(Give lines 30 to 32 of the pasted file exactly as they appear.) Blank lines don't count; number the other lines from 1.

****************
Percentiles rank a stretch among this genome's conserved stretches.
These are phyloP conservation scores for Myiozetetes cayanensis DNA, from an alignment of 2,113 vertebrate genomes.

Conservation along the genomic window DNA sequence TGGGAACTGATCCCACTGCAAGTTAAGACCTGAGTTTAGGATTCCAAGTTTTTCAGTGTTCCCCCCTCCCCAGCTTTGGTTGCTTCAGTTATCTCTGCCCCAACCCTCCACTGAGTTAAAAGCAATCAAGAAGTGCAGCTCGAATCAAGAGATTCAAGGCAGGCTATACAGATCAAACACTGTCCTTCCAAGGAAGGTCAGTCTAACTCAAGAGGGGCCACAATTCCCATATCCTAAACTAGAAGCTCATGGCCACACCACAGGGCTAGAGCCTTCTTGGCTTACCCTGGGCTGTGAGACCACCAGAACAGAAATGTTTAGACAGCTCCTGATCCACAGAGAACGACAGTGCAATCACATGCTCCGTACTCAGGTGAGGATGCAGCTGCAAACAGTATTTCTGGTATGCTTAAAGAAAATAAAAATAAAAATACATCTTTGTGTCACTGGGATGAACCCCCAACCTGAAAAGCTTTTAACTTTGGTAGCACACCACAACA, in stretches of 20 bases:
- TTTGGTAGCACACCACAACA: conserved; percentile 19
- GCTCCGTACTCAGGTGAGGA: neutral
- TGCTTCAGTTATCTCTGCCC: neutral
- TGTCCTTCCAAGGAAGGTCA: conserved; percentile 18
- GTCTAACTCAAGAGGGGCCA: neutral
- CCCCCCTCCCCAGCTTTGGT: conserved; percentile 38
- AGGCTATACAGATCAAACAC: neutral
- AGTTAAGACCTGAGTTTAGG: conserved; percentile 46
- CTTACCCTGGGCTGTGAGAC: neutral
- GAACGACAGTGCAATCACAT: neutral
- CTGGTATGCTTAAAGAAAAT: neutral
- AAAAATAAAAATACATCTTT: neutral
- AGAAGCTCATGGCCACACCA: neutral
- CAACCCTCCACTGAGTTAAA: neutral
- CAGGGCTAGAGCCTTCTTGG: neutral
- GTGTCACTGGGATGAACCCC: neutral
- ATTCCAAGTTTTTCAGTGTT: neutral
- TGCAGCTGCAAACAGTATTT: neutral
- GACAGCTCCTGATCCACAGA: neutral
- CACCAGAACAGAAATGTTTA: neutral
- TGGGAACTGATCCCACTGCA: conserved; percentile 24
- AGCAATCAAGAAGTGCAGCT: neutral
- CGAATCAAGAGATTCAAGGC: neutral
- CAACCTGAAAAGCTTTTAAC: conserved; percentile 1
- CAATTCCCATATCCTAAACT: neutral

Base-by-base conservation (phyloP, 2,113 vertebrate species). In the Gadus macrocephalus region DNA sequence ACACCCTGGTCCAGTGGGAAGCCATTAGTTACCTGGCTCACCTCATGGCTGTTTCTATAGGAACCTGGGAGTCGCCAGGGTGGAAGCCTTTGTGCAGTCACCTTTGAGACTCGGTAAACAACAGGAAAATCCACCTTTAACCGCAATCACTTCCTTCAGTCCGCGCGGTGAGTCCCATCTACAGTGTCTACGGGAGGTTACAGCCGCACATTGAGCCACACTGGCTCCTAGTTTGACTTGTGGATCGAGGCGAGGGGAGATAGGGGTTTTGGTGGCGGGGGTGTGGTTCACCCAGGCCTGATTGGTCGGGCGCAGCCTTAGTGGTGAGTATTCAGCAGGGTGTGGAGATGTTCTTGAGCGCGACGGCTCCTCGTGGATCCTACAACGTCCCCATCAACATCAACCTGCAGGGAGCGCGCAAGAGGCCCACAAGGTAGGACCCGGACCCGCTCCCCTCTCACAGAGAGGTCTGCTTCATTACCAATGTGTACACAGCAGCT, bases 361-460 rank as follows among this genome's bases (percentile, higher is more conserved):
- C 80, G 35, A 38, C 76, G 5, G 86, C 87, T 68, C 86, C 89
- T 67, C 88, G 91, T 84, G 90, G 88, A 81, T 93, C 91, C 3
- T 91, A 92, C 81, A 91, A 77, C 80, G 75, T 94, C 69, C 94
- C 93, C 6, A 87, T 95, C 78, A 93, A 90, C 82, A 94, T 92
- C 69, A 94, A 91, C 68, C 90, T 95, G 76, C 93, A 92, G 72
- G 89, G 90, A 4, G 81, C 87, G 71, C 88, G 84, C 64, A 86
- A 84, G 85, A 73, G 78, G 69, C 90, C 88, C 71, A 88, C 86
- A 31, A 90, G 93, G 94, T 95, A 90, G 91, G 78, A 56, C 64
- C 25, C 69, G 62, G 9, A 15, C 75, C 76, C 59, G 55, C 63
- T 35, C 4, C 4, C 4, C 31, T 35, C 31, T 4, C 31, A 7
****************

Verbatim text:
- C 80, G 35, A 38, C 76, G 5, G 86, C 87, T 68, C 86, C 89
- T 67, C 88, G 91, T 84, G 90, G 88, A 81, T 93, C 91, C 3
- T 91, A 92, C 81, A 91, A 77, C 80, G 75, T 94, C 69, C 94